LEELEE Lucky’s in Mt Lawley has a catchy name, but was the food at the Asian cafe any good?
Owner LeeLee certainly had a heart-warming backstory with her parents being some of the first Vietnamese boat people to arrive in Australia in 1977, after spending two years in a refugee camp in Malaysia.
On arrival her mother traded her wedding ring for a wok and spatula, and borrowed money for cooking oil, then opened a market stall using surplus food provided by the UN Refugee Agency.
The stall was highly successful and 46 years later her daughter is carrying on the family tradition with LeeLee Lucky’s.
Situated on Central Avenue in a lovely pocket of suburbia with gorgeous old character homes and manicured gardens, there were remnants of Halloween everywhere with a row of giant fluffy spiders on the garden wall opposite the cafe.
The small cafe had a tiny open kitchen, where you could literally see them preparing the food a metre behind the till. There was also a small stove with a pot boiling away in the corner, where an older Asian woman was busy making hot meals.
The place was super clean. Sounds like a given, but I’ve been to a lot of grubby cafes and this looked spotless. It also had a relaxing air with a cute little curtain on the window, chilled artworks and a pleasant colour scheme (a bit like someone’s lounge).
This sense of relaxation was enhanced by the wall-to-wall 80s ballads playing in the background, including Hello, Red Red Wine, I want you to be my Baby and Smooth Operator.
It was like being back at my school disco in Glasgow in 1987, where by the end of the night I was dancing cheek-to-cheek with “Big Tina” from the Gorbals.
The cafe was pretty busy on a Tuesday lunchtime – regulars rubbing shoulders with tradies – and the friendly staff seemed to be on first-name terms with a lot of the clientele and were incredibly polite.
The menu was compact with spring rolls, rice paper rolls, banh mi, pho, Vietnamese salads and some desserts.
The banh mi seemed to be very popular, but I wanted something more substantial.
It wasn’t long before the older lady brought over the steaming beef pho ($15) to my bench seat beside the window.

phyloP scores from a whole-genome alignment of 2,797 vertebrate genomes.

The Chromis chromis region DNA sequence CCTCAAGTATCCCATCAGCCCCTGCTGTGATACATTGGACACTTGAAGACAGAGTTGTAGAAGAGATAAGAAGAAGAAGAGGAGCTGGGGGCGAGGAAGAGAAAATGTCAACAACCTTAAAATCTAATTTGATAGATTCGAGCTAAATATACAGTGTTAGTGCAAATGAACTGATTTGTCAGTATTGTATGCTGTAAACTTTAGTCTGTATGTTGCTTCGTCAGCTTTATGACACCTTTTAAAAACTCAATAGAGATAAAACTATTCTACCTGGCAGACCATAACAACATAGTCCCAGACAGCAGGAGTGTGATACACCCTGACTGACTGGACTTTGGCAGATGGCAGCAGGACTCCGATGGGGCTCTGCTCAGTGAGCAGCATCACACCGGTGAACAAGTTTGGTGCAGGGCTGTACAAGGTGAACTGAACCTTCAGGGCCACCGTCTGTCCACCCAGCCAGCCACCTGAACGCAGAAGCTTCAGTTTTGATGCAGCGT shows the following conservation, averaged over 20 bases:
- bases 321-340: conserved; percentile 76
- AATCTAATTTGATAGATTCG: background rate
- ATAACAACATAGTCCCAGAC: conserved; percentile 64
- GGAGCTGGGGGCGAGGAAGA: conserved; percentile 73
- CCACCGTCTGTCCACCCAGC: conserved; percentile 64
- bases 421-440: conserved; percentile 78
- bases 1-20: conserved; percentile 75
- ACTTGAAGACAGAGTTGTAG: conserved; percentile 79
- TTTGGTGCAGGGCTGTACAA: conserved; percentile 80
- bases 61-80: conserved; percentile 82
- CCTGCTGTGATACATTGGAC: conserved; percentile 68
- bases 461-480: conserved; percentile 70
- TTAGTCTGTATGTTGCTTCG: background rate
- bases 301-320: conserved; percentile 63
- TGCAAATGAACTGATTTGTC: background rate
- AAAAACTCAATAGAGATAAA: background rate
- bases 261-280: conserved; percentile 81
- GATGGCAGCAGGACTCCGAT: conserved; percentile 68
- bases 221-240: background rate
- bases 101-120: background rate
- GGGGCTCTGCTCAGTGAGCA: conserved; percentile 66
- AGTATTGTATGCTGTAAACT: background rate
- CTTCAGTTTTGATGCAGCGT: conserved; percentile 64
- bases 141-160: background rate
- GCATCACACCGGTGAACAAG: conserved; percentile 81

It was a fragrant affair with the coriander, spring onions, noodles and light broth creating an enticing aroma. The pho really came to life when I added some of the beansprouts, chillies and lemon juice from the side plate.
The finishing touch was a liberal dose of hoisin sauce which the lady from behind the counter had kindly brought over.
But what about the main attraction – the beef?
I’ve had plenty of phos with old shoe leather in there, but this thick-cut beef was tender and had no traces of fat.
The broth was nice and clear too; not swimming in a pool of oil.
I washed it all down with a watermelon juice ($5) which was nice enough, but a bit sweet for my tastes.
When Through the Barricades came on, it was time to leave, but the lunch was so good I got a Lemongrass beef salad and Vietnamese chicken salad (both $15) to take home for dinner
My wife “Special K” and I struggled to finish the massive bowl of salad which included a generous mound of rice noodles, shredded carrot, cucumber, lettuce and plenty of protein.
The little tub of fragrant dressing was a zesty delight that really brought out the flavours in the slices of tender chicken and beef.
Dinner was another success and I will be back to try Lucky’s spring rolls and banh mi.
181 Central Ave, Mount Lawley
by STEPHEN POLLOCK